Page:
Sunday, December 28, 2014

An Attitude of Gratitude.

One of the wonderful things about being a teacher is that I get two times during the year (December and the end of school) to truly look back and reflect.  It is almost like a mid-year do-over twice a year where I can see if I need to adjust my heading.

Today, though, is not about changing course. As I was on my run today (one of my two resolutions that I kept this year) I was thinking about my end-of-year blog.  As I was composing these words in my mind (or thinking about my chocolate milk and pumpkin cookie that I promised myself for finishing all 10k) I noticed most of my thoughts were about how grateful I was for everything this year.   Being a more educational-themed blog, I am going to really stay focused on reflecting about my professional life over the past year.  That being said, I do want to take a moment just to say how thankful I am for everything in my personal life as well - a wonderful wife, two amazing children, incredible friends of all genres (hockey, gaming, professional, parents) - you each could get a post of your own and I'm thankful for each of you.

Professionally I have so much to be thankful for.  I am at an amazing school with a brilliant middle division team as well as fantastic leadership.  I have worked at schools where I got observed twice a year (maybe) for twenty(ish) minutes and was expected to put on the classic dog-and-pony show to ensure that all the little boxes on the clip board got marked off. Now I work at a school that encourages me to push my limits - to remember that we are here for the education of the whole student - to remember that teaching 'safe' lessons does not equate to good education - to remember that if I'm bored giving the lesson, the students will be spiritless in receiving it.  My administration encourages me to try new ideas, be creative, and challenge the students.  I'm not allowed to give formulas, can't provide reference sheets, or just hand out extra credit.  They back that encouragement with weekly planning time, development time, and collaboration time as well as financially supporting the staff to attend professional development workshops and conferences that apply to our individual professional growth goals.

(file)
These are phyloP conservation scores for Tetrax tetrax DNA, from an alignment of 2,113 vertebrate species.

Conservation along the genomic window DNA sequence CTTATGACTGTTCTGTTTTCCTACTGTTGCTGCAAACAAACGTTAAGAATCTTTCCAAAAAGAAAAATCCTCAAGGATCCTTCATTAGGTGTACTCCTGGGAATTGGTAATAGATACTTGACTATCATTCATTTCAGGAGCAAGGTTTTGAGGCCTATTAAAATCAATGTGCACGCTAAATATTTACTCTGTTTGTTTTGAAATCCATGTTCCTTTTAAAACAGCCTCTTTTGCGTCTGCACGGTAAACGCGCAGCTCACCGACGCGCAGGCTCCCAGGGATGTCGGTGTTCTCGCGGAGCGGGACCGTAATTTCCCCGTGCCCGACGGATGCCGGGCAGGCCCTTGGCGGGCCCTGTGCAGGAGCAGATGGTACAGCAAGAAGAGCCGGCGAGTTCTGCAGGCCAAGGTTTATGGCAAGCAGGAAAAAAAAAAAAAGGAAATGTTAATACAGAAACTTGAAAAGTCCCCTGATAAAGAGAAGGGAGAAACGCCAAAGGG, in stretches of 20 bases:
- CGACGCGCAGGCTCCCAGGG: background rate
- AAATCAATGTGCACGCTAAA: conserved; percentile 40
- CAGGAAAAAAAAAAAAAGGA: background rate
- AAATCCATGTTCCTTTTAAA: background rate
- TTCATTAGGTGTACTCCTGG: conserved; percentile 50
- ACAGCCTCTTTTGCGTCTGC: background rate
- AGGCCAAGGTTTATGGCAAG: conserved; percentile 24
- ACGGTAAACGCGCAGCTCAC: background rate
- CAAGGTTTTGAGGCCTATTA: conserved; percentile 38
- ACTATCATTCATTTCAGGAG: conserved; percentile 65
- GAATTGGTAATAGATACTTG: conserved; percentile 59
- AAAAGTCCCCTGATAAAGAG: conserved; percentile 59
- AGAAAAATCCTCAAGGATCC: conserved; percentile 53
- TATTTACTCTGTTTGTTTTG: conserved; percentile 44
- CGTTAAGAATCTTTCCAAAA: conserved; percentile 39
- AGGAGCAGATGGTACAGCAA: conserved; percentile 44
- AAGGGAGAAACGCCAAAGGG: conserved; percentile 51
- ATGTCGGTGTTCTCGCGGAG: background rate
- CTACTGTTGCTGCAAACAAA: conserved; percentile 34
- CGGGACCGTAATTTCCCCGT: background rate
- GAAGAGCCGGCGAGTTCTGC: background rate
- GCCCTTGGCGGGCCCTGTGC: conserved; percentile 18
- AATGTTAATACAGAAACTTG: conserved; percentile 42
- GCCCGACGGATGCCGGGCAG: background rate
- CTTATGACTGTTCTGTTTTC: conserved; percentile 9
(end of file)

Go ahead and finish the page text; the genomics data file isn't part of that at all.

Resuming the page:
That leads me to my second topic of thankfulness - The AMLE2014 conference.  I had the amazing experience and honor to both attend and present at this year's Association of Middle Level Educators national conference in Nashville. It kicked off with some great footwork from Dru (@DruTomlin_AMLE) and a live twitter feed.  During the three days I attended more sessions than was physically possible (I didn't bother eating lunch as the lines were crazy long) and learned so many new ideas and techniques that it would take me another decade of teaching to implement them all.  But just as important as the learning that occurred were all of the professional connections that I made.  I was so grateful that I attended a twitter session hosted by #mschat guru Todd B (@blocht574).  His session really showed me how to build a professional growth network through twitter.  Before his session I had a dozen followers and about as many tweets.  Now I'm in two to three twitter chats per week and have made more professional connections than I ever could have without this amazing resource.